Command and Control
“My humanity is bound up in yours, for we can only be human together. We are different precisely in order to realize our need of one another.” ~ Desmond Tutu
The Command and Control Center for Ocean Reef during IRMA was located at the Medical Center at Ocean Reef. Excuse the pun, it was the pulse and the heartbeat of Ocean Reef, from the time of the mandatory evacuation, all the way thru till the cleanup and recovery. The Medical Center was chosen as it was built to withstand hurricane windstorm, and is elevated in case of flooding. It is equipped with a high capacity generator, and 3,000 gallons of diesel fuel, enough for two weeks of full power. Saturday night Sept. 9th, gathered around the conference room table, were some very dedicated people monitoring all things IRMA.
A diverse group of folks, prepared for what might arise. (See the end of the story for a full listing of persons there.)
POST IRMA: On Wednesday I passed by the Med center, and happened to see Rene, Keith, and others, all hot and sweaty, wielding power tools, picking up limbs, collecting debris, righting the things that went wrong… I happened to think? How did it go at Command Central?
According to Rene, on Saturday night the generator failed. With flashlights in hand, in complete darkness, they attempted to fix the generator, with no success. It was a fuel transfer problem; George knew there was a DC pump at engineering, except there was a newly formed river which prevented them from getting to it. By now the the Medical Center was surrounded by water on two sides (The Runway and Barracuda Lane), the wind was howling. There were white caps on the “River” Runway. There was just no way, Rene recalls. So for nearly two long days he fetched water from the River Runway to flush the toilets, and tried to keep cool, a near impossible task. Once the water subsided they were able to traverse the runway, retrieve the pump and jerryrigg a way to transfer fuel.
When Rene told me he had considered swimming over to the pump’s location, I thought… excuse me Doctor, but you are no Michael Phelps, swimmer, the most decorated Olympian of all time. Yes, Rene, a trained doctor, was fetching water from the “river”, helping fix generators and doing what he could to help. Meanwhile Amy was cleaning like crazy and complaining of all these men who were tracking leaves and water on the floor. (You gotta know Amy… but that’s enough for another journal).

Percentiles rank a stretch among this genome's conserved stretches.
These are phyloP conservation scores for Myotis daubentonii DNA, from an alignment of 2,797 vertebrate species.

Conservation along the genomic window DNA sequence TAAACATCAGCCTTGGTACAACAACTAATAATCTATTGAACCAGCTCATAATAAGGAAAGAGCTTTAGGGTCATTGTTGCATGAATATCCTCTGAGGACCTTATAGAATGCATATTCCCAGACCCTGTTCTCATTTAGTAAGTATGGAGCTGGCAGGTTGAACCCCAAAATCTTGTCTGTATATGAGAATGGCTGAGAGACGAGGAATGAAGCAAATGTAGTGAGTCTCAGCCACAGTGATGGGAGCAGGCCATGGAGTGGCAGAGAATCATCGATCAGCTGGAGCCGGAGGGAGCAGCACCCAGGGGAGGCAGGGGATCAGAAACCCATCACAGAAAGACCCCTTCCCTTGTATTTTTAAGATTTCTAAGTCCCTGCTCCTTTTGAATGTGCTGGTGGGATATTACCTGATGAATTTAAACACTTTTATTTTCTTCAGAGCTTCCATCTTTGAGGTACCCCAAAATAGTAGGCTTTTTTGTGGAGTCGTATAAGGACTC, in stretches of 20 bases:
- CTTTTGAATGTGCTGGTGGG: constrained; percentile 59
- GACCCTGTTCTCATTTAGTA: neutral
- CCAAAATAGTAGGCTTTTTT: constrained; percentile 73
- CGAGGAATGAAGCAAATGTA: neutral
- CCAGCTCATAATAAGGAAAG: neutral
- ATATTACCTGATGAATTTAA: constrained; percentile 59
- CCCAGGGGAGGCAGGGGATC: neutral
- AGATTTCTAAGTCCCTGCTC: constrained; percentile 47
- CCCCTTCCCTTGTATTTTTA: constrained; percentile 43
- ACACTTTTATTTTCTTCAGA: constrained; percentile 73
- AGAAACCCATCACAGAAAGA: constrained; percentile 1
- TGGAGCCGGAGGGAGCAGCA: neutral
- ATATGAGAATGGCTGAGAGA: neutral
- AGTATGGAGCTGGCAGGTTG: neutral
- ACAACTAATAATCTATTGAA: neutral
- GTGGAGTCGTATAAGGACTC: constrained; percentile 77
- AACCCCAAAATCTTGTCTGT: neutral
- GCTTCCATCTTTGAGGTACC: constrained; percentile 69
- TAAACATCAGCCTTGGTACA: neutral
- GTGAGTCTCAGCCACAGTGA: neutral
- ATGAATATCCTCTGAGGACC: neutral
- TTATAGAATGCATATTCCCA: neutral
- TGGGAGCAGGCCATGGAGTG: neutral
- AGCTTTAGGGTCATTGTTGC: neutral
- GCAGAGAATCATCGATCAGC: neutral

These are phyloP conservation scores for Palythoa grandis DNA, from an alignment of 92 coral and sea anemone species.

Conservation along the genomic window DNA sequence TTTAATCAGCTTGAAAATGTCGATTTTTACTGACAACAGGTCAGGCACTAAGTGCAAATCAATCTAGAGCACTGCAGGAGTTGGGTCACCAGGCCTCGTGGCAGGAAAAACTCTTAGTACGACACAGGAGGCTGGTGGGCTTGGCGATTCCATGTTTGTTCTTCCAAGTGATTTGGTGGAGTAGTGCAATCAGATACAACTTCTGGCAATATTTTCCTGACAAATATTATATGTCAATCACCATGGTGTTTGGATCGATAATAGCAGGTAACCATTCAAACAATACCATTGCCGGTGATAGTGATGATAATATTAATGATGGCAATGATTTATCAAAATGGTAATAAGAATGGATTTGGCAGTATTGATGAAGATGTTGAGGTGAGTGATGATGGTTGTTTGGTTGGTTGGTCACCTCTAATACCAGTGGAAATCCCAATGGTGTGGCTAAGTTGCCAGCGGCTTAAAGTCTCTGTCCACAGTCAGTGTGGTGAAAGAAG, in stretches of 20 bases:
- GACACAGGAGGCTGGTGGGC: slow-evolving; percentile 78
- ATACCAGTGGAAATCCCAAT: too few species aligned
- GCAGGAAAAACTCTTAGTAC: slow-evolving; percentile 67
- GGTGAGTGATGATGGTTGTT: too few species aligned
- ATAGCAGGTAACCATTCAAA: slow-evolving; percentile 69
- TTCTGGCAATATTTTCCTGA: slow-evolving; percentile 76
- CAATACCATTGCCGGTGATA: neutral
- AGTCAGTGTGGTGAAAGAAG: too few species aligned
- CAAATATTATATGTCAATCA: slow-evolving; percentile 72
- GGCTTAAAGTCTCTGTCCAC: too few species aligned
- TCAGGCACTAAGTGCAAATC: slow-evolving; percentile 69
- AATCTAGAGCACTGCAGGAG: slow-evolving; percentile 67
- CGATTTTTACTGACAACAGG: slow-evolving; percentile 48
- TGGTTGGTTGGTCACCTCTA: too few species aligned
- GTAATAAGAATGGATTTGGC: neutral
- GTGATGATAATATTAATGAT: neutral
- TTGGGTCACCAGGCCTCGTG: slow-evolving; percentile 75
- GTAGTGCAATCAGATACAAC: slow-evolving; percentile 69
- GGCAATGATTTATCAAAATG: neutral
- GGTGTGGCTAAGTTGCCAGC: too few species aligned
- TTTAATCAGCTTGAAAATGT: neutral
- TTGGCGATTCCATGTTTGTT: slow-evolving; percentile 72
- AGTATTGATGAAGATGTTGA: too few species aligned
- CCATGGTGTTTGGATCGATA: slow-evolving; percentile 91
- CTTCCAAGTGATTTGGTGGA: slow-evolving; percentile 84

Before, during and after the storm, one thing is for certain, no one was afraid to roll up their sleeves. Rene explains, “It's my responsibility to be professional. My patients come to see me as a doctor. The Medical Center is not the place for me to be loose. The ones who don’t know me may see me as buttoned-up, very proper; they don’t know that I like to relax and joke around. I'm very comfortable getting my hands dirty.”
On Monday, Rene said the best thing that happened was trekking to the house on Perky Road to be greeted by his cat “Fern”, who had eluded capture pre-IRMA, and to find out his home at Ocean Reef was okay.
On Tuesday the best thing that happened was seeing a picture someone had posted on social media, of Rene and Amy’s uninsured home on Little Torch Key, ground zero for hurricane IRMA. “We assumed it didn’t survive”, only to find miraculously their home was still standing.
It’s Day Six since the storm. Electricity and water services are scarce to non-existent. Another week or two perhaps for just that. So in the meantime we just try to maintain, to help others. Amy is rolling with her idea of offering to clean out the refrigerators and provide photographs of properties.
Rene’s parting thought.: “There’s an opportunity here. To rebuild, to make things better. There has been much suffering, but we will be stronger in the end.”
Tim James, Dir. of Public Safety and VP of ORCA; Inspector Eddie Fernandez; Officer Neil King - Public Safety
John Lyberger, VP of Club Operations; George Richards, Dir. of Engineering; Sonny Vasquez - Dir. of Safety and Security - Ocean Reef Club
Shawn Buck, Owner of Seaway Plumbing and all his tools.
Bill Gilbert, Kem’s partner and property manager for the island of Pumpkin Key
Keith Young, Medical Center CEO; Dr. Rene and Amy Fernandez, Coordinators Linda Carithers and Pam Zimmerman - Ocean Reef Medical Center
9/17/2017 06:56:34 pm
Carol, we have enjoyed your posts. We know you as an excellent photographer BUT had no idea about your story telling abilities. I hope that if ORC ever publishes a journal of what we have all endured this past week, that your blogs help to tell the story along with your photographs. Thank you.
9/17/2017 07:18:02 pm
Hope you and Bob survived the storm intact. Those old homes in the villa colony did surprisingly well. 💓 Carol
9/18/2017 03:16:20 pm
Thank you, we can see it all through your words.
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